What the Federal Bureau of Prisons Doesn’t Trust Us to Interpret

Post to Twitter Post to Facebook

From the New York Times:

Experts have often wondered what proportion of men who download explicit sexual images of children also molest them. A new government study of convicted Internet offenders suggests that the number may be startlingly high: 85 percent of the offenders said they had committed acts of sexual abuse against minors, from inappropriate touching to rape.

Apparently, though, the Federal Bureau of Prisons does not want the data about on-line porn and child sex abuse to be made available.   According to the Times article (full text here),  “[T]he prison bureau in April ordered the paper withdrawn from a peer-reviewed academic journal where it had been accepted for publication, apparently concerned that the results might be misinterpreted.”  

On the relationship between the consumption of pornography, Catharine MacKinnon said in her Francis Biddle Memorial Lecture at Harvard Law School in 1984 (reprinted in Feminism Unmodified):

In pornography, there it is, in one place, all of the absues that women had to struggle so long even to begin to articulate, all of the unspeakable abuse: the rape, the battery, the sexual harassment, the prostitution, and the sexual abuse of children.   Only in pornography is it called something else: sex, sex, sex, sex, and sex, respectively.   Pornography sexualizes rape, battery, sexual harrassment, prostitution and child sexual abuse; it thereby celebrates, promotes, authorizes, and legitimates them.   More generally, it eroticizes the dominance and submission that is the dynamic common to them all.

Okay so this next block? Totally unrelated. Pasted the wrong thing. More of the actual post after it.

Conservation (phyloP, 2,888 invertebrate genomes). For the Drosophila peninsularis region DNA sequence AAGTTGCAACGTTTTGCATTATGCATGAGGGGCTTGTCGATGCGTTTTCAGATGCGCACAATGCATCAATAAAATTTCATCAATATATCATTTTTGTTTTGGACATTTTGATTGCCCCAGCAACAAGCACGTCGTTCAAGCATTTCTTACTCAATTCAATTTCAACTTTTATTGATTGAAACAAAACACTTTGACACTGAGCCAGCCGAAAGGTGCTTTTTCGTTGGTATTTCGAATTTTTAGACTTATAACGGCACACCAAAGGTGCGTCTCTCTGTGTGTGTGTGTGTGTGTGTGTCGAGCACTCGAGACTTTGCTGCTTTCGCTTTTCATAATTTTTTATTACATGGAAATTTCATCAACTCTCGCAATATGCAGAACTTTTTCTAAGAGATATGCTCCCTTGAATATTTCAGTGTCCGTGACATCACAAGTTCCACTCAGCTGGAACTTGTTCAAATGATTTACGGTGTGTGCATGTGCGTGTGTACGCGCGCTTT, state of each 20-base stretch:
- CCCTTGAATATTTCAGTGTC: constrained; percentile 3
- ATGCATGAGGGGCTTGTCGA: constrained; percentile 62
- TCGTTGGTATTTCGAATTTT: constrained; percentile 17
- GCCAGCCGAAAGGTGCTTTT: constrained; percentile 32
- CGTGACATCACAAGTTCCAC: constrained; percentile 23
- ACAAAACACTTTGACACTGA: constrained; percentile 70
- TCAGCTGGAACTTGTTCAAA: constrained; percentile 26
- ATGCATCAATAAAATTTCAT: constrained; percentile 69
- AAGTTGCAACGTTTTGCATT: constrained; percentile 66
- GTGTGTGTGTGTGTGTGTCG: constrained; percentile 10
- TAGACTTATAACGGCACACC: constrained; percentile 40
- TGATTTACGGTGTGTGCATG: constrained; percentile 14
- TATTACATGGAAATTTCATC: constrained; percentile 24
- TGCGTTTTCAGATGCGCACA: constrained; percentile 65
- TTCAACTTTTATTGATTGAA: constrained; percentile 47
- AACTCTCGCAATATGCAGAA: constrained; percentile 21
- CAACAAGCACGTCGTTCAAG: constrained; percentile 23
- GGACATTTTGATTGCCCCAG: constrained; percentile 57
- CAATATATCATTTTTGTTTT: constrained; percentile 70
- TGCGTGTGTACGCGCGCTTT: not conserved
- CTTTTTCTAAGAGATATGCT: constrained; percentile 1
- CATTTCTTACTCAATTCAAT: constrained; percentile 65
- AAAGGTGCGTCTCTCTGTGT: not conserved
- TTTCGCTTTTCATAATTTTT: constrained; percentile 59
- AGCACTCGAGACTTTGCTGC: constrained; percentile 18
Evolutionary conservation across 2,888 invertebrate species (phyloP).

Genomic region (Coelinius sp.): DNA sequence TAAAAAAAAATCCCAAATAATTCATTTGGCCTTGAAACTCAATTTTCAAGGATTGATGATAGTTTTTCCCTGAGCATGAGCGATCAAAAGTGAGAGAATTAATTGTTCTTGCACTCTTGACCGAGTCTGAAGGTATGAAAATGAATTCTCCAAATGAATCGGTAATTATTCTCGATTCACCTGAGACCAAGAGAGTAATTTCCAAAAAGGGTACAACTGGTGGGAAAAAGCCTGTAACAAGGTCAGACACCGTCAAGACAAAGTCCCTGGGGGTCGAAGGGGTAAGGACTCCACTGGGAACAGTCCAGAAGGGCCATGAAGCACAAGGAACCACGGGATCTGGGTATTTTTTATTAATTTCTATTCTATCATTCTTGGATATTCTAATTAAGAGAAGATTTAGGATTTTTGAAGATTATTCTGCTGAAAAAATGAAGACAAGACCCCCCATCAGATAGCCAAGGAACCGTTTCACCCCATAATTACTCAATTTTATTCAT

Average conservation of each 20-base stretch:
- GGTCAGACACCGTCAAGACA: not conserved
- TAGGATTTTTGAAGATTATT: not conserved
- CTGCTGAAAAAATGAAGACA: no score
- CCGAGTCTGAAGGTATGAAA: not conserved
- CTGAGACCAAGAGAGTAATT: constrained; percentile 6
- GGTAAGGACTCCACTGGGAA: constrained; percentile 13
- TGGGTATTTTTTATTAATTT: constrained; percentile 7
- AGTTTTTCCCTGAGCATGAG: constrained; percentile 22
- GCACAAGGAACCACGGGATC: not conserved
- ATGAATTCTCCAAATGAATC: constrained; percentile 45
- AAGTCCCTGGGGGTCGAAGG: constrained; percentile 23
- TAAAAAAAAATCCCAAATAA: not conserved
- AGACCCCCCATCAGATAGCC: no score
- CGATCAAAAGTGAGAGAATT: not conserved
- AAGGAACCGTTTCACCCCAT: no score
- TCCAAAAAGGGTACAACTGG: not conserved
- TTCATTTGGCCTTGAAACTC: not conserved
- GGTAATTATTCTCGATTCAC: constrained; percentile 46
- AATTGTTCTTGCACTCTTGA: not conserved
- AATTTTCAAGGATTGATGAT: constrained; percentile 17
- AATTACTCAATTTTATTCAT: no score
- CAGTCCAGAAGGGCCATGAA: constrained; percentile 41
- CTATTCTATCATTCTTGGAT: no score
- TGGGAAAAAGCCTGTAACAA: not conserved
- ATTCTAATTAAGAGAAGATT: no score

Some second-wave feminists (e.g., the Feminist Anti-Censorship Task Force) reject MacKinnon’s harms-based analysis and caution against censorship.   Post-modern (dare I say third-wave?) feminists suggest that pornography is “a way of seeing, a gaze” and claim “a more sophisticated approach to sexist imagery” that posits “the viewer’s activity in the production of meaning in pornography.”   Kegan Doyle & Dany Lacombe, in  Porn Power: Sex, Violence, and the Meaning of Images in 1980s Feminism, in“Bad Girls”/”Good Girls”: Women, Sex, and Power in the Nineties 188, 191-92 (Nan Bauer Maglin & Donna Marie Perry eds., 1996).  

All three positions can be true — pornography can lead to harm, censorship can lead to harm, and some viewers are sophisticated.   But not sophisticated enough to view the Federal Bureau of Prisons’  study.   So you can download porn, but not data about its effects.

-Bridget Crawford

This entry was posted in Acts of Violence, Feminism and Law, Feminism and Technology. Bookmark the permalink.

0 Responses to What the Federal Bureau of Prisons Doesn’t Trust Us to Interpret

  1. browneyedgirl65 says:

    Here’s the problem with this data. Correlation does not imply causation. We don’t know if there are a) huge number of men who download child pornography and never touch children or b) hugh numbers of men who molest children and never look at online pornography. I’m not even sure such a study could be properly done.

    Mind you, I do think there are very disturbing correlations here and I personally do think there’s ultimately a causative effect. But the data described above, unless it includes additional subjects, will only suggest and never prove the causative effect. Plus which, suppressing this data tends to keep the larger questions and studies such as I suggest from being done.

  2. Pingback: Feminist Law Professors » Blog Archive » Is this blogger clueless about pornography? Or a lying PR flack for the porn industry?